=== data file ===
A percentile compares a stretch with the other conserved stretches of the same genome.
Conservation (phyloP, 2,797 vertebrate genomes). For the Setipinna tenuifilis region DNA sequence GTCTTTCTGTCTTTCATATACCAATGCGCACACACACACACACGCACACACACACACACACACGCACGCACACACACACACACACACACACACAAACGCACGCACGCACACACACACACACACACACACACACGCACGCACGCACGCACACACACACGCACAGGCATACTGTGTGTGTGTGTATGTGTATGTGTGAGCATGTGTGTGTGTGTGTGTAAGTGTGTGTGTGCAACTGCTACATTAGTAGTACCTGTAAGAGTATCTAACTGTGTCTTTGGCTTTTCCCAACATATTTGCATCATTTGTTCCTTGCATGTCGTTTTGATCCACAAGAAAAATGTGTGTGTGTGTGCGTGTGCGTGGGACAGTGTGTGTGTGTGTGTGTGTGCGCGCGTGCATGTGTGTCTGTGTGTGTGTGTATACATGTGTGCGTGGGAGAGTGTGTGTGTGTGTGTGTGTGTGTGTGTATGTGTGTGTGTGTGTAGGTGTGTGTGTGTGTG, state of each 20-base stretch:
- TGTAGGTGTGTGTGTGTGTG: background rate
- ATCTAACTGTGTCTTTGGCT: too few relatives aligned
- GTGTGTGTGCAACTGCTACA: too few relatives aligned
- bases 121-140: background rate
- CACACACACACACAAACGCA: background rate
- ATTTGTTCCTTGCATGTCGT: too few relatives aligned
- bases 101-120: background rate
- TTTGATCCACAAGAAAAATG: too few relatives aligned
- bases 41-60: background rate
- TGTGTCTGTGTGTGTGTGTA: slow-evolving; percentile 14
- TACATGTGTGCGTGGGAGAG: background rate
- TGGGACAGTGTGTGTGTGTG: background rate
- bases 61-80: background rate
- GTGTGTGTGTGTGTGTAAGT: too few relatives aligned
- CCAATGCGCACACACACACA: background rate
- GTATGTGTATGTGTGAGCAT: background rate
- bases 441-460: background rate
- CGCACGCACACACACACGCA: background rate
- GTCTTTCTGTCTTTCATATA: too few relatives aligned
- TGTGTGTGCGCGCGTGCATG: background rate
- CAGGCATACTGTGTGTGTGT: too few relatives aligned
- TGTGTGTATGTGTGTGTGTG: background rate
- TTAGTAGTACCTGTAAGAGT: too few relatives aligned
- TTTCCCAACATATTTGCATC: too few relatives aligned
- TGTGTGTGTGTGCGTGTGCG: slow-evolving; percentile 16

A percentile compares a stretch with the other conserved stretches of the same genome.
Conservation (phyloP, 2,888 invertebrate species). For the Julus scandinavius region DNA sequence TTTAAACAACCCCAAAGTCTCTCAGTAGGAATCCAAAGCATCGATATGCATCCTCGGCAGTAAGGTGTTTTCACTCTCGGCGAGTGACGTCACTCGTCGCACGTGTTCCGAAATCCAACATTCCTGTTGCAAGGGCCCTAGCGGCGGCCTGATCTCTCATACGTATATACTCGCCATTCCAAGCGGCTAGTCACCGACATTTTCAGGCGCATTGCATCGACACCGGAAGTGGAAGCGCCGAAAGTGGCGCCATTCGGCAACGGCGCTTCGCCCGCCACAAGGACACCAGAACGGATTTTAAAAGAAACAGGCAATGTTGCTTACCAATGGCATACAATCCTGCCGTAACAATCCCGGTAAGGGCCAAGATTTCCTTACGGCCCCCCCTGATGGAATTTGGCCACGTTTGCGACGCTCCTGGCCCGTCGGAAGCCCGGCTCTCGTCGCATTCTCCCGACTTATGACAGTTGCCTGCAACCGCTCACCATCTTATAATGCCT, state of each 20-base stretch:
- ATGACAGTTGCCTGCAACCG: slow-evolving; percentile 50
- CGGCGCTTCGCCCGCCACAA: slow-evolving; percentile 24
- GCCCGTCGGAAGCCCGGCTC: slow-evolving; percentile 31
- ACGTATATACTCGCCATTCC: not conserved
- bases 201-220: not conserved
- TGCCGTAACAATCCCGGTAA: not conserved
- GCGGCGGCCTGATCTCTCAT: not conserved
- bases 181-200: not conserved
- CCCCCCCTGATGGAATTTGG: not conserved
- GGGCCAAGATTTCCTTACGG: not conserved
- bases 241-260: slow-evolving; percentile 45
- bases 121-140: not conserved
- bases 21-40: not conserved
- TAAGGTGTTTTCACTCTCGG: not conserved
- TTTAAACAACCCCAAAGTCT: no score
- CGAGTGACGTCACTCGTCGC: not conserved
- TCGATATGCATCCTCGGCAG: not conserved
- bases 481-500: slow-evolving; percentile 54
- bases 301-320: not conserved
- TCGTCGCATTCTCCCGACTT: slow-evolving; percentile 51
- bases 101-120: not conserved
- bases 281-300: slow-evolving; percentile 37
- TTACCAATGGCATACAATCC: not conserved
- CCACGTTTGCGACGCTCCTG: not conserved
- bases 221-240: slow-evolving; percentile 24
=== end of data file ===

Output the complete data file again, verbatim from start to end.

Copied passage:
A percentile compares a stretch with the other conserved stretches of the same genome.
Conservation (phyloP, 2,797 vertebrate genomes). For the Setipinna tenuifilis region DNA sequence GTCTTTCTGTCTTTCATATACCAATGCGCACACACACACACACGCACACACACACACACACACGCACGCACACACACACACACACACACACACAAACGCACGCACGCACACACACACACACACACACACACACGCACGCACGCACGCACACACACACGCACAGGCATACTGTGTGTGTGTGTATGTGTATGTGTGAGCATGTGTGTGTGTGTGTGTAAGTGTGTGTGTGCAACTGCTACATTAGTAGTACCTGTAAGAGTATCTAACTGTGTCTTTGGCTTTTCCCAACATATTTGCATCATTTGTTCCTTGCATGTCGTTTTGATCCACAAGAAAAATGTGTGTGTGTGTGCGTGTGCGTGGGACAGTGTGTGTGTGTGTGTGTGTGCGCGCGTGCATGTGTGTCTGTGTGTGTGTGTATACATGTGTGCGTGGGAGAGTGTGTGTGTGTGTGTGTGTGTGTGTGTATGTGTGTGTGTGTGTAGGTGTGTGTGTGTGTG, state of each 20-base stretch:
- TGTAGGTGTGTGTGTGTGTG: background rate
- ATCTAACTGTGTCTTTGGCT: too few relatives aligned
- GTGTGTGTGCAACTGCTACA: too few relatives aligned
- bases 121-140: background rate
- CACACACACACACAAACGCA: background rate
- ATTTGTTCCTTGCATGTCGT: too few relatives aligned
- bases 101-120: background rate
- TTTGATCCACAAGAAAAATG: too few relatives aligned
- bases 41-60: background rate
- TGTGTCTGTGTGTGTGTGTA: slow-evolving; percentile 14
- TACATGTGTGCGTGGGAGAG: background rate
- TGGGACAGTGTGTGTGTGTG: background rate
- bases 61-80: background rate
- GTGTGTGTGTGTGTGTAAGT: too few relatives aligned
- CCAATGCGCACACACACACA: background rate
- GTATGTGTATGTGTGAGCAT: background rate
- bases 441-460: background rate
- CGCACGCACACACACACGCA: background rate
- GTCTTTCTGTCTTTCATATA: too few relatives aligned
- TGTGTGTGCGCGCGTGCATG: background rate
- CAGGCATACTGTGTGTGTGT: too few relatives aligned
- TGTGTGTATGTGTGTGTGTG: background rate
- TTAGTAGTACCTGTAAGAGT: too few relatives aligned
- TTTCCCAACATATTTGCATC: too few relatives aligned
- TGTGTGTGTGTGCGTGTGCG: slow-evolving; percentile 16

A percentile compares a stretch with the other conserved stretches of the same genome.
Conservation (phyloP, 2,888 invertebrate species). For the Julus scandinavius region DNA sequence TTTAAACAACCCCAAAGTCTCTCAGTAGGAATCCAAAGCATCGATATGCATCCTCGGCAGTAAGGTGTTTTCACTCTCGGCGAGTGACGTCACTCGTCGCACGTGTTCCGAAATCCAACATTCCTGTTGCAAGGGCCCTAGCGGCGGCCTGATCTCTCATACGTATATACTCGCCATTCCAAGCGGCTAGTCACCGACATTTTCAGGCGCATTGCATCGACACCGGAAGTGGAAGCGCCGAAAGTGGCGCCATTCGGCAACGGCGCTTCGCCCGCCACAAGGACACCAGAACGGATTTTAAAAGAAACAGGCAATGTTGCTTACCAATGGCATACAATCCTGCCGTAACAATCCCGGTAAGGGCCAAGATTTCCTTACGGCCCCCCCTGATGGAATTTGGCCACGTTTGCGACGCTCCTGGCCCGTCGGAAGCCCGGCTCTCGTCGCATTCTCCCGACTTATGACAGTTGCCTGCAACCGCTCACCATCTTATAATGCCT, state of each 20-base stretch:
- ATGACAGTTGCCTGCAACCG: slow-evolving; percentile 50
- CGGCGCTTCGCCCGCCACAA: slow-evolving; percentile 24
- GCCCGTCGGAAGCCCGGCTC: slow-evolving; percentile 31
- ACGTATATACTCGCCATTCC: not conserved
- bases 201-220: not conserved
- TGCCGTAACAATCCCGGTAA: not conserved
- GCGGCGGCCTGATCTCTCAT: not conserved
- bases 181-200: not conserved
- CCCCCCCTGATGGAATTTGG: not conserved
- GGGCCAAGATTTCCTTACGG: not conserved
- bases 241-260: slow-evolving; percentile 45
- bases 121-140: not conserved
- bases 21-40: not conserved
- TAAGGTGTTTTCACTCTCGG: not conserved
- TTTAAACAACCCCAAAGTCT: no score
- CGAGTGACGTCACTCGTCGC: not conserved
- TCGATATGCATCCTCGGCAG: not conserved
- bases 481-500: slow-evolving; percentile 54
- bases 301-320: not conserved
- TCGTCGCATTCTCCCGACTT: slow-evolving; percentile 51
- bases 101-120: not conserved
- bases 281-300: slow-evolving; percentile 37
- TTACCAATGGCATACAATCC: not conserved
- CCACGTTTGCGACGCTCCTG: not conserved
- bases 221-240: slow-evolving; percentile 24